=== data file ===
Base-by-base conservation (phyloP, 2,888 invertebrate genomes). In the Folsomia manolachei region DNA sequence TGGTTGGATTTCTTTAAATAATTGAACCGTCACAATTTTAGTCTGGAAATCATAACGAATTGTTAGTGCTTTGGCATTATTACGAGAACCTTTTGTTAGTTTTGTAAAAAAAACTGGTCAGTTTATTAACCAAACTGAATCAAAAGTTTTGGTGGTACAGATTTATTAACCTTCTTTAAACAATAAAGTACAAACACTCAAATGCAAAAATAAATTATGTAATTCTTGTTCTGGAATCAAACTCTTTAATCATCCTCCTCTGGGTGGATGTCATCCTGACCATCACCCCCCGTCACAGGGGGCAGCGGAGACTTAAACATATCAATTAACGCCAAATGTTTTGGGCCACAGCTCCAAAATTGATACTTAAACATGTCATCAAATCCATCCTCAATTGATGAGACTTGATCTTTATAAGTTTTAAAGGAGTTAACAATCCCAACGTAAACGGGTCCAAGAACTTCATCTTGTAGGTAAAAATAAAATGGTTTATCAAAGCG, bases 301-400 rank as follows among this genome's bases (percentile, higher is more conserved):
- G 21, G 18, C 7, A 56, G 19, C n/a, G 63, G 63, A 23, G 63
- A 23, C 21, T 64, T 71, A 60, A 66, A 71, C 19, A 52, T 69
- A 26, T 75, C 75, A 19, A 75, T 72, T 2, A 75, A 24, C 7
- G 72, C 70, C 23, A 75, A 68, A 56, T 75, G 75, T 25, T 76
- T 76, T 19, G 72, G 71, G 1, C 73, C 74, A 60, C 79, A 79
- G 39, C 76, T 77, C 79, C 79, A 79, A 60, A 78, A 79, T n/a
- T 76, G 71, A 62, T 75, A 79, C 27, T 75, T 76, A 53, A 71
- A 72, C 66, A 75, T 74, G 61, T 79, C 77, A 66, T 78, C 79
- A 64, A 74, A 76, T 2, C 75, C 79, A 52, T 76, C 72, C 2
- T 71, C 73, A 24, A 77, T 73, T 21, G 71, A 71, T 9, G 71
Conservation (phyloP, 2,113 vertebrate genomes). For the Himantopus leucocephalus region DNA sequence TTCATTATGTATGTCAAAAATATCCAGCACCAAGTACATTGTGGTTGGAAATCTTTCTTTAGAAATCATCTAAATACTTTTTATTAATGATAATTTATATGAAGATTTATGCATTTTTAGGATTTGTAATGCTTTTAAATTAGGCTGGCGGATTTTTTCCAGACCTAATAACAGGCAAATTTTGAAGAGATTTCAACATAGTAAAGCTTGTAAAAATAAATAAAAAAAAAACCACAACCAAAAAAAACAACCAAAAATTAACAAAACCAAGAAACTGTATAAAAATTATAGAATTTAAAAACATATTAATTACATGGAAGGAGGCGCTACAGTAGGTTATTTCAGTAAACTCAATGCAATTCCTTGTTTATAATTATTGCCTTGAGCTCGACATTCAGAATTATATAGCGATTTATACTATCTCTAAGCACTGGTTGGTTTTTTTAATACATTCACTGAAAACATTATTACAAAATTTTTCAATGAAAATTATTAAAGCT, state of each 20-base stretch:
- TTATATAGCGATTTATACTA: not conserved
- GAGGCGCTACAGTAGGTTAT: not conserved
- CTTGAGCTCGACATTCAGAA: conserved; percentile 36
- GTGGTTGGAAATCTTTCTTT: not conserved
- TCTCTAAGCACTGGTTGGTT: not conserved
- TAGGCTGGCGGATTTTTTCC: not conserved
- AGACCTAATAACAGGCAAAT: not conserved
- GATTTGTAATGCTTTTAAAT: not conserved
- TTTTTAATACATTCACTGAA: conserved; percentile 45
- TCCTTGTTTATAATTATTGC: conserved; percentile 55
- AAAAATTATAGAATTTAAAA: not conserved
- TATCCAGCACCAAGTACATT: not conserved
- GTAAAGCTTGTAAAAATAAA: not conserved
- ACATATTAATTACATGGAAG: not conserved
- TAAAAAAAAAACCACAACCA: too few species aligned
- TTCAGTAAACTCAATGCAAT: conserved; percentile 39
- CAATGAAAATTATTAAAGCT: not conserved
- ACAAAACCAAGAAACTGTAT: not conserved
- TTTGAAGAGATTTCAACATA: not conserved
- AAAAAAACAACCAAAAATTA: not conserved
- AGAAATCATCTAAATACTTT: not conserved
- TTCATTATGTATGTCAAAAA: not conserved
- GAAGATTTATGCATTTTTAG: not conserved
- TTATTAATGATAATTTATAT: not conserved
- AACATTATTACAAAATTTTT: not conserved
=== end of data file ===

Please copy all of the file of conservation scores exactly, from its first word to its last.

Base-by-base conservation (phyloP, 2,888 invertebrate genomes). In the Folsomia manolachei region DNA sequence TGGTTGGATTTCTTTAAATAATTGAACCGTCACAATTTTAGTCTGGAAATCATAACGAATTGTTAGTGCTTTGGCATTATTACGAGAACCTTTTGTTAGTTTTGTAAAAAAAACTGGTCAGTTTATTAACCAAACTGAATCAAAAGTTTTGGTGGTACAGATTTATTAACCTTCTTTAAACAATAAAGTACAAACACTCAAATGCAAAAATAAATTATGTAATTCTTGTTCTGGAATCAAACTCTTTAATCATCCTCCTCTGGGTGGATGTCATCCTGACCATCACCCCCCGTCACAGGGGGCAGCGGAGACTTAAACATATCAATTAACGCCAAATGTTTTGGGCCACAGCTCCAAAATTGATACTTAAACATGTCATCAAATCCATCCTCAATTGATGAGACTTGATCTTTATAAGTTTTAAAGGAGTTAACAATCCCAACGTAAACGGGTCCAAGAACTTCATCTTGTAGGTAAAAATAAAATGGTTTATCAAAGCG, bases 301-400 rank as follows among this genome's bases (percentile, higher is more conserved):
- G 21, G 18, C 7, A 56, G 19, C n/a, G 63, G 63, A 23, G 63
- A 23, C 21, T 64, T 71, A 60, A 66, A 71, C 19, A 52, T 69
- A 26, T 75, C 75, A 19, A 75, T 72, T 2, A 75, A 24, C 7
- G 72, C 70, C 23, A 75, A 68, A 56, T 75, G 75, T 25, T 76
- T 76, T 19, G 72, G 71, G 1, C 73, C 74, A 60, C 79, A 79
- G 39, C 76, T 77, C 79, C 79, A 79, A 60, A 78, A 79, T n/a
- T 76, G 71, A 62, T 75, A 79, C 27, T 75, T 76, A 53, A 71
- A 72, C 66, A 75, T 74, G 61, T 79, C 77, A 66, T 78, C 79
- A 64, A 74, A 76, T 2, C 75, C 79, A 52, T 76, C 72, C 2
- T 71, C 73, A 24, A 77, T 73, T 21, G 71, A 71, T 9, G 71
Conservation (phyloP, 2,113 vertebrate genomes). For the Himantopus leucocephalus region DNA sequence TTCATTATGTATGTCAAAAATATCCAGCACCAAGTACATTGTGGTTGGAAATCTTTCTTTAGAAATCATCTAAATACTTTTTATTAATGATAATTTATATGAAGATTTATGCATTTTTAGGATTTGTAATGCTTTTAAATTAGGCTGGCGGATTTTTTCCAGACCTAATAACAGGCAAATTTTGAAGAGATTTCAACATAGTAAAGCTTGTAAAAATAAATAAAAAAAAAACCACAACCAAAAAAAACAACCAAAAATTAACAAAACCAAGAAACTGTATAAAAATTATAGAATTTAAAAACATATTAATTACATGGAAGGAGGCGCTACAGTAGGTTATTTCAGTAAACTCAATGCAATTCCTTGTTTATAATTATTGCCTTGAGCTCGACATTCAGAATTATATAGCGATTTATACTATCTCTAAGCACTGGTTGGTTTTTTTAATACATTCACTGAAAACATTATTACAAAATTTTTCAATGAAAATTATTAAAGCT, state of each 20-base stretch:
- TTATATAGCGATTTATACTA: not conserved
- GAGGCGCTACAGTAGGTTAT: not conserved
- CTTGAGCTCGACATTCAGAA: conserved; percentile 36
- GTGGTTGGAAATCTTTCTTT: not conserved
- TCTCTAAGCACTGGTTGGTT: not conserved
- TAGGCTGGCGGATTTTTTCC: not conserved
- AGACCTAATAACAGGCAAAT: not conserved
- GATTTGTAATGCTTTTAAAT: not conserved
- TTTTTAATACATTCACTGAA: conserved; percentile 45
- TCCTTGTTTATAATTATTGC: conserved; percentile 55
- AAAAATTATAGAATTTAAAA: not conserved
- TATCCAGCACCAAGTACATT: not conserved
- GTAAAGCTTGTAAAAATAAA: not conserved
- ACATATTAATTACATGGAAG: not conserved
- TAAAAAAAAAACCACAACCA: too few species aligned
- TTCAGTAAACTCAATGCAAT: conserved; percentile 39
- CAATGAAAATTATTAAAGCT: not conserved
- ACAAAACCAAGAAACTGTAT: not conserved
- TTTGAAGAGATTTCAACATA: not conserved
- AAAAAAACAACCAAAAATTA: not conserved
- AGAAATCATCTAAATACTTT: not conserved
- TTCATTATGTATGTCAAAAA: not conserved
- GAAGATTTATGCATTTTTAG: not conserved
- TTATTAATGATAATTTATAT: not conserved
- AACATTATTACAAAATTTTT: not conserved